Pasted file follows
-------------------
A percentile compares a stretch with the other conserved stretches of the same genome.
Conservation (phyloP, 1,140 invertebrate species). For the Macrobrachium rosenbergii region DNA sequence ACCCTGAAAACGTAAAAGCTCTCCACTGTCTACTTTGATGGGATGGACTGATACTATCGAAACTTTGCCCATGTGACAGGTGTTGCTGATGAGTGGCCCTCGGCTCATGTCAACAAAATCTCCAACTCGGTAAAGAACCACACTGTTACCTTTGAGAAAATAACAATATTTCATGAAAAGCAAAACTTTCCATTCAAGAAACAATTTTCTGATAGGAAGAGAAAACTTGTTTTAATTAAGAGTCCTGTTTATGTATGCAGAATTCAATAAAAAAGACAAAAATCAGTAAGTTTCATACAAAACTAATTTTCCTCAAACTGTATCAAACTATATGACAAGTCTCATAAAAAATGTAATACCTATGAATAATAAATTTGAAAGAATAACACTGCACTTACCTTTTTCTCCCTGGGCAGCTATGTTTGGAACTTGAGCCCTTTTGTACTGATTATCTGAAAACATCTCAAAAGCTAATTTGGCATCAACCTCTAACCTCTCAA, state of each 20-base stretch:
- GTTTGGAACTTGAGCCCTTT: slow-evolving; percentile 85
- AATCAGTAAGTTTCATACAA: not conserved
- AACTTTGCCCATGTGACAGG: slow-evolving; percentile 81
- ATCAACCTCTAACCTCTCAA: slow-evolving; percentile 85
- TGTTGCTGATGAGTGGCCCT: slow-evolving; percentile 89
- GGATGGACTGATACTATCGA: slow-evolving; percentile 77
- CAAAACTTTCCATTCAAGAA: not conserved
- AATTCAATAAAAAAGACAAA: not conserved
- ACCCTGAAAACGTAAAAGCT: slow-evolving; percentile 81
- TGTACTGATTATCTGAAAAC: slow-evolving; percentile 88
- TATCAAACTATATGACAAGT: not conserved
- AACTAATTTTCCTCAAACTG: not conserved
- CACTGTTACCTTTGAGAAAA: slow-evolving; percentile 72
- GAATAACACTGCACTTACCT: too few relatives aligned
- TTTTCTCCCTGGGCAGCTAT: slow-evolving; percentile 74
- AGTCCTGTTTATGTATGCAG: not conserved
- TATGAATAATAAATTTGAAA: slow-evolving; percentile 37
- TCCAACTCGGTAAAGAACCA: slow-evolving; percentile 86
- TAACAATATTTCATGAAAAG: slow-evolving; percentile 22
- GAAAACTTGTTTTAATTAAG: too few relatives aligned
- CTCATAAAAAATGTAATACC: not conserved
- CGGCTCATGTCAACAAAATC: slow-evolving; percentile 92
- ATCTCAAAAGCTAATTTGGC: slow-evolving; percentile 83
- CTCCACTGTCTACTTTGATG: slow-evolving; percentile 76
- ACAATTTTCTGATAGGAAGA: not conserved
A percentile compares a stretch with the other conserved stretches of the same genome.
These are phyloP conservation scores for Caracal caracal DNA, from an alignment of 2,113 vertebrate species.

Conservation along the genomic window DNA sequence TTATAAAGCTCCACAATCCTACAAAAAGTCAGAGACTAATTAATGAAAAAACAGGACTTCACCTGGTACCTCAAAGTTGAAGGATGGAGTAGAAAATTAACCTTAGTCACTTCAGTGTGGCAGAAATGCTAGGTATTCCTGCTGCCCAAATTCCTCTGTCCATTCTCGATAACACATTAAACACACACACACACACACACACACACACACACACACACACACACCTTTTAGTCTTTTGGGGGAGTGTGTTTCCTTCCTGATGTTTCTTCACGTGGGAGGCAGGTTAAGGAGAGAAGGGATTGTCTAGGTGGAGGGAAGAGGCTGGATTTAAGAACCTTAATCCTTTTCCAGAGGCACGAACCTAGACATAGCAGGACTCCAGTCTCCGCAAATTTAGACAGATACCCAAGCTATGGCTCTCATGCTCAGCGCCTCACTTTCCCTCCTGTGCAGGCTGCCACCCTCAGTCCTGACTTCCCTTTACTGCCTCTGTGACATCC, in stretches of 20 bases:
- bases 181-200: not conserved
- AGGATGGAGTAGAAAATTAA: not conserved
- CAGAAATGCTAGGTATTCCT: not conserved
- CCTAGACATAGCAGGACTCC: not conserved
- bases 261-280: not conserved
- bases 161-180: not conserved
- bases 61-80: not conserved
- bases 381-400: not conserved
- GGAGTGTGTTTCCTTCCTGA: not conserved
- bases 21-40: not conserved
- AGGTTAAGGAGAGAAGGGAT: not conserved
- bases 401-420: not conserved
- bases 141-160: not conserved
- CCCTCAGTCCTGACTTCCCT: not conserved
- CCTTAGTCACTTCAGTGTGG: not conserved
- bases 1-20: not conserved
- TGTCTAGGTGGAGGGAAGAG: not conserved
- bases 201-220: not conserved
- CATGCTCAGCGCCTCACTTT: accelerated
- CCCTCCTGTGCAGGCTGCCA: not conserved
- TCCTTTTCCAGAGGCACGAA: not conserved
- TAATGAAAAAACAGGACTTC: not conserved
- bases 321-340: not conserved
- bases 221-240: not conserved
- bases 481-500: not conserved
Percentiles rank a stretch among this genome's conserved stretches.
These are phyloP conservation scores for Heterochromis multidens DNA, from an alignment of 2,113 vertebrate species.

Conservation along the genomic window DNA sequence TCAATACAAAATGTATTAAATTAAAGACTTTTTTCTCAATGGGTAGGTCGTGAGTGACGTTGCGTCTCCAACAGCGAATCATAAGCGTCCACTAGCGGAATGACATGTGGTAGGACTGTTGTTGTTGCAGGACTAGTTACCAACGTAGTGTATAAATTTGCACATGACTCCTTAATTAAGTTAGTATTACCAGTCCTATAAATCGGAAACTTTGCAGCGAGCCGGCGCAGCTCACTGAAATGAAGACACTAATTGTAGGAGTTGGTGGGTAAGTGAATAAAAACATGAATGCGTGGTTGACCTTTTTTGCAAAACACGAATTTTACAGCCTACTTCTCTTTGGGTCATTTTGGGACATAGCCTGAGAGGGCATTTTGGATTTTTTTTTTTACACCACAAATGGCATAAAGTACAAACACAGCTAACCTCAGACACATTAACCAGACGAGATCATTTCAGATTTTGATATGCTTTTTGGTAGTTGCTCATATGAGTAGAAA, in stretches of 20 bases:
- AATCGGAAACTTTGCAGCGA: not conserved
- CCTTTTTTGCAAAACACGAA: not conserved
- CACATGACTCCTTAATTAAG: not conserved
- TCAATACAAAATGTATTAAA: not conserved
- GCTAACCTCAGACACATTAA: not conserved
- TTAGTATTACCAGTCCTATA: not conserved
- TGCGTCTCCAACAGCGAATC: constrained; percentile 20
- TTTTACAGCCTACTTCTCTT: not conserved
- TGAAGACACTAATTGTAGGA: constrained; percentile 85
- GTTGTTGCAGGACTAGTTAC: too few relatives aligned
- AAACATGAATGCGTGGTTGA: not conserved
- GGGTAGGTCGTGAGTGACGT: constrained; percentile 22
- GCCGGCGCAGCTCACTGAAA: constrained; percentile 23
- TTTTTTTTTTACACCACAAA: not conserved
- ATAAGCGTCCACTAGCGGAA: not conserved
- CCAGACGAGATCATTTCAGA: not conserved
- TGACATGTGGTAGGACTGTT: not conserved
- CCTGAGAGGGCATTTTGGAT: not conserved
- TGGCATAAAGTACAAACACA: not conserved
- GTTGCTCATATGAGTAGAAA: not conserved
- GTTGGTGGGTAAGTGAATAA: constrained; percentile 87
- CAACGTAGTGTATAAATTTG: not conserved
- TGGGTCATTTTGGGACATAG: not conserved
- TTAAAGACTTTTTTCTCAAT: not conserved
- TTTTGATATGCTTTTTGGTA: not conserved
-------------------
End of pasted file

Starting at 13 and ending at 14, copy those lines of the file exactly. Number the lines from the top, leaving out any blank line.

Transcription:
- TATCAAACTATATGACAAGT: not conserved
- AACTAATTTTCCTCAAACTG: not conserved